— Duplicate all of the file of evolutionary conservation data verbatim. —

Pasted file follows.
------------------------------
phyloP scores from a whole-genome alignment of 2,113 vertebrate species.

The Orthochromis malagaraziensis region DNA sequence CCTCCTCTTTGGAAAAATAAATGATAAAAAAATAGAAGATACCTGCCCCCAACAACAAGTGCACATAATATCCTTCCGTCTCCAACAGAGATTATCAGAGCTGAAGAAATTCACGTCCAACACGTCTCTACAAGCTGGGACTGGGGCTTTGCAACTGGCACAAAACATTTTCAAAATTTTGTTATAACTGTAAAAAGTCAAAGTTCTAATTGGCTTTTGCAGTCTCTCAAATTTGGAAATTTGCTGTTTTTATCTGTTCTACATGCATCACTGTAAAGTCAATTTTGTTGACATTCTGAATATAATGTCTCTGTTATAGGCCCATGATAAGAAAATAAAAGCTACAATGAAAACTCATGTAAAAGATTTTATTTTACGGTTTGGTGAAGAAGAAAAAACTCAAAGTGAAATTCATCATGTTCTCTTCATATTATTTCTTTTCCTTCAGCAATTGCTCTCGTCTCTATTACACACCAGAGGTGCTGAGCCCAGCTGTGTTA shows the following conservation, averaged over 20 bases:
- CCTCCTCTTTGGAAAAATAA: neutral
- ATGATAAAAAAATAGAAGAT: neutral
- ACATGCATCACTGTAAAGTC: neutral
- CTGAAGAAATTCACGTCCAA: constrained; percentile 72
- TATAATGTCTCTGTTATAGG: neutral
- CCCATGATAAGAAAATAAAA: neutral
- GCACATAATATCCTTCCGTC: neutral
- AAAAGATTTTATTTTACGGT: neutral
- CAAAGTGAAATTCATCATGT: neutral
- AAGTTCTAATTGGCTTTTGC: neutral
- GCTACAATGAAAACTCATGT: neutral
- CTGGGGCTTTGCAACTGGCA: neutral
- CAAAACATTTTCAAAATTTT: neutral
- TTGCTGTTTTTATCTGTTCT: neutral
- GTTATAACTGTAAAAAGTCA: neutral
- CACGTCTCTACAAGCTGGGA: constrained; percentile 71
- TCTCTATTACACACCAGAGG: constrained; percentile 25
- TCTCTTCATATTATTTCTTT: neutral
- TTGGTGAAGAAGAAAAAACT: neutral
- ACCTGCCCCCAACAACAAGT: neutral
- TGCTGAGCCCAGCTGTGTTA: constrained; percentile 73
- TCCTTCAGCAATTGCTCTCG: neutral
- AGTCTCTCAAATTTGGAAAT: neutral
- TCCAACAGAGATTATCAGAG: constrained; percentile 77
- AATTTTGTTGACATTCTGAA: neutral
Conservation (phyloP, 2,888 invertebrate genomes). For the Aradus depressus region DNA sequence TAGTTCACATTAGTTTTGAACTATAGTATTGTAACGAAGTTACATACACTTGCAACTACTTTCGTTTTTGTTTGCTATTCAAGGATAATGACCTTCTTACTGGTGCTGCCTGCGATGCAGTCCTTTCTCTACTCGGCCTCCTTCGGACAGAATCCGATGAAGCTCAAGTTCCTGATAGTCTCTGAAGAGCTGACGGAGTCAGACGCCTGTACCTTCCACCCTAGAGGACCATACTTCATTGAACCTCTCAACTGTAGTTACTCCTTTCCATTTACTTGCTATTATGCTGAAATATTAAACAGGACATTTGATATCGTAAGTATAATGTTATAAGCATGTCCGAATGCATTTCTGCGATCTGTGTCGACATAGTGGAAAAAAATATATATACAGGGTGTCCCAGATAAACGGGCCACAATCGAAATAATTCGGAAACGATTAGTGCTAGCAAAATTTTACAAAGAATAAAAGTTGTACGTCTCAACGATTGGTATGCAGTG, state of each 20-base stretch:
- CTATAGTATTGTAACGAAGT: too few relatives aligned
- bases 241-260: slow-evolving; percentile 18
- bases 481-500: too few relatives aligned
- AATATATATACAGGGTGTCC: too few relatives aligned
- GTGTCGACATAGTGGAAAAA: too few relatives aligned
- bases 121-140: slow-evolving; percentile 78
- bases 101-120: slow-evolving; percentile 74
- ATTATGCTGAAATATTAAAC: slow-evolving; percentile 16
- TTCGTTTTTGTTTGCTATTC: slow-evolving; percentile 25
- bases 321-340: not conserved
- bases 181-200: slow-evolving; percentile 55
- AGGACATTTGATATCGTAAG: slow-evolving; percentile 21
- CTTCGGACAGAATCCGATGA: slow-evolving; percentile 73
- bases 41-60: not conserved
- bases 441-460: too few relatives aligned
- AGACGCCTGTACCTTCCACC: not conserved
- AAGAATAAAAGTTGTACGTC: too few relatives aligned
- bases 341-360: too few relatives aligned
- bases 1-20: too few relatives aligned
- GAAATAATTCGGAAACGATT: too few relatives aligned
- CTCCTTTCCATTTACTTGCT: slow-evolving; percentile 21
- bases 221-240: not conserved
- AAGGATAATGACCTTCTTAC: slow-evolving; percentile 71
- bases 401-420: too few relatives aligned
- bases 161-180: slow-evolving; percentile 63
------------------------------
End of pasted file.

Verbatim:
phyloP scores from a whole-genome alignment of 2,113 vertebrate species.

The Orthochromis malagaraziensis region DNA sequence CCTCCTCTTTGGAAAAATAAATGATAAAAAAATAGAAGATACCTGCCCCCAACAACAAGTGCACATAATATCCTTCCGTCTCCAACAGAGATTATCAGAGCTGAAGAAATTCACGTCCAACACGTCTCTACAAGCTGGGACTGGGGCTTTGCAACTGGCACAAAACATTTTCAAAATTTTGTTATAACTGTAAAAAGTCAAAGTTCTAATTGGCTTTTGCAGTCTCTCAAATTTGGAAATTTGCTGTTTTTATCTGTTCTACATGCATCACTGTAAAGTCAATTTTGTTGACATTCTGAATATAATGTCTCTGTTATAGGCCCATGATAAGAAAATAAAAGCTACAATGAAAACTCATGTAAAAGATTTTATTTTACGGTTTGGTGAAGAAGAAAAAACTCAAAGTGAAATTCATCATGTTCTCTTCATATTATTTCTTTTCCTTCAGCAATTGCTCTCGTCTCTATTACACACCAGAGGTGCTGAGCCCAGCTGTGTTA shows the following conservation, averaged over 20 bases:
- CCTCCTCTTTGGAAAAATAA: neutral
- ATGATAAAAAAATAGAAGAT: neutral
- ACATGCATCACTGTAAAGTC: neutral
- CTGAAGAAATTCACGTCCAA: constrained; percentile 72
- TATAATGTCTCTGTTATAGG: neutral
- CCCATGATAAGAAAATAAAA: neutral
- GCACATAATATCCTTCCGTC: neutral
- AAAAGATTTTATTTTACGGT: neutral
- CAAAGTGAAATTCATCATGT: neutral
- AAGTTCTAATTGGCTTTTGC: neutral
- GCTACAATGAAAACTCATGT: neutral
- CTGGGGCTTTGCAACTGGCA: neutral
- CAAAACATTTTCAAAATTTT: neutral
- TTGCTGTTTTTATCTGTTCT: neutral
- GTTATAACTGTAAAAAGTCA: neutral
- CACGTCTCTACAAGCTGGGA: constrained; percentile 71
- TCTCTATTACACACCAGAGG: constrained; percentile 25
- TCTCTTCATATTATTTCTTT: neutral
- TTGGTGAAGAAGAAAAAACT: neutral
- ACCTGCCCCCAACAACAAGT: neutral
- TGCTGAGCCCAGCTGTGTTA: constrained; percentile 73
- TCCTTCAGCAATTGCTCTCG: neutral
- AGTCTCTCAAATTTGGAAAT: neutral
- TCCAACAGAGATTATCAGAG: constrained; percentile 77
- AATTTTGTTGACATTCTGAA: neutral
Conservation (phyloP, 2,888 invertebrate genomes). For the Aradus depressus region DNA sequence TAGTTCACATTAGTTTTGAACTATAGTATTGTAACGAAGTTACATACACTTGCAACTACTTTCGTTTTTGTTTGCTATTCAAGGATAATGACCTTCTTACTGGTGCTGCCTGCGATGCAGTCCTTTCTCTACTCGGCCTCCTTCGGACAGAATCCGATGAAGCTCAAGTTCCTGATAGTCTCTGAAGAGCTGACGGAGTCAGACGCCTGTACCTTCCACCCTAGAGGACCATACTTCATTGAACCTCTCAACTGTAGTTACTCCTTTCCATTTACTTGCTATTATGCTGAAATATTAAACAGGACATTTGATATCGTAAGTATAATGTTATAAGCATGTCCGAATGCATTTCTGCGATCTGTGTCGACATAGTGGAAAAAAATATATATACAGGGTGTCCCAGATAAACGGGCCACAATCGAAATAATTCGGAAACGATTAGTGCTAGCAAAATTTTACAAAGAATAAAAGTTGTACGTCTCAACGATTGGTATGCAGTG, state of each 20-base stretch:
- CTATAGTATTGTAACGAAGT: too few relatives aligned
- bases 241-260: slow-evolving; percentile 18
- bases 481-500: too few relatives aligned
- AATATATATACAGGGTGTCC: too few relatives aligned
- GTGTCGACATAGTGGAAAAA: too few relatives aligned
- bases 121-140: slow-evolving; percentile 78
- bases 101-120: slow-evolving; percentile 74
- ATTATGCTGAAATATTAAAC: slow-evolving; percentile 16
- TTCGTTTTTGTTTGCTATTC: slow-evolving; percentile 25
- bases 321-340: not conserved
- bases 181-200: slow-evolving; percentile 55
- AGGACATTTGATATCGTAAG: slow-evolving; percentile 21
- CTTCGGACAGAATCCGATGA: slow-evolving; percentile 73
- bases 41-60: not conserved
- bases 441-460: too few relatives aligned
- AGACGCCTGTACCTTCCACC: not conserved
- AAGAATAAAAGTTGTACGTC: too few relatives aligned
- bases 341-360: too few relatives aligned
- bases 1-20: too few relatives aligned
- GAAATAATTCGGAAACGATT: too few relatives aligned
- CTCCTTTCCATTTACTTGCT: slow-evolving; percentile 21
- bases 221-240: not conserved
- AAGGATAATGACCTTCTTAC: slow-evolving; percentile 71
- bases 401-420: too few relatives aligned
- bases 161-180: slow-evolving; percentile 63